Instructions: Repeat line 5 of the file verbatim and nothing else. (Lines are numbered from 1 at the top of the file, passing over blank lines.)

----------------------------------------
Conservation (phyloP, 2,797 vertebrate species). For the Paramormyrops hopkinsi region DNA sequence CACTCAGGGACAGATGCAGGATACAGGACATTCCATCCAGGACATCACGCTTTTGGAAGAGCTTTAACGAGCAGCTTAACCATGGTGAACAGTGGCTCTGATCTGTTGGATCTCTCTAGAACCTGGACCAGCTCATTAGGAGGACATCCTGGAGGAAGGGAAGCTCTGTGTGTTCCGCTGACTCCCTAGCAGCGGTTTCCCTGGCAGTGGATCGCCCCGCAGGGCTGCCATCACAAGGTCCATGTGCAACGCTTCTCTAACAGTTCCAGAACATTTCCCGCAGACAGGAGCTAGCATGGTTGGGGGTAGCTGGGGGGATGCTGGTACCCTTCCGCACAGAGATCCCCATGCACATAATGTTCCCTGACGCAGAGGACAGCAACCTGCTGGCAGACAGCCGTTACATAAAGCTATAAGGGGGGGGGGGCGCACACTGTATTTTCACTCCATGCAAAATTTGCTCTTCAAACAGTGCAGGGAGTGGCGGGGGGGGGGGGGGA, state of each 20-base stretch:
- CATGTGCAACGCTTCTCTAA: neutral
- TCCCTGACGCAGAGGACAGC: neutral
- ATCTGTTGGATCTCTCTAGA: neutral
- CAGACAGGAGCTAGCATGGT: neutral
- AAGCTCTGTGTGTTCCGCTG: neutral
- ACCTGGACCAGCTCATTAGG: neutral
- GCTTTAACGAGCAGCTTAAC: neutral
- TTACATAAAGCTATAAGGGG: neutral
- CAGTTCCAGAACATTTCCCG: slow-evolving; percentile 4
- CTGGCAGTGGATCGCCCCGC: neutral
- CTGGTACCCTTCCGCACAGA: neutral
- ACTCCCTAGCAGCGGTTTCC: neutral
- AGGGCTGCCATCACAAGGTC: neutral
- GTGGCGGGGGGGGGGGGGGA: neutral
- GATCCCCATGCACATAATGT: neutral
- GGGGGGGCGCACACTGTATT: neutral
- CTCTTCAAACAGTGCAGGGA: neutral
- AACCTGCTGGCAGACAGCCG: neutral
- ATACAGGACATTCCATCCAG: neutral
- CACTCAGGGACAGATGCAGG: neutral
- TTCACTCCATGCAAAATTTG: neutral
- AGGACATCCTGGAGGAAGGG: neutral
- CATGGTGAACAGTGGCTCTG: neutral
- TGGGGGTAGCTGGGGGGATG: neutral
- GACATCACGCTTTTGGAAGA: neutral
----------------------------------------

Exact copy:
- CAGACAGGAGCTAGCATGGT: neutral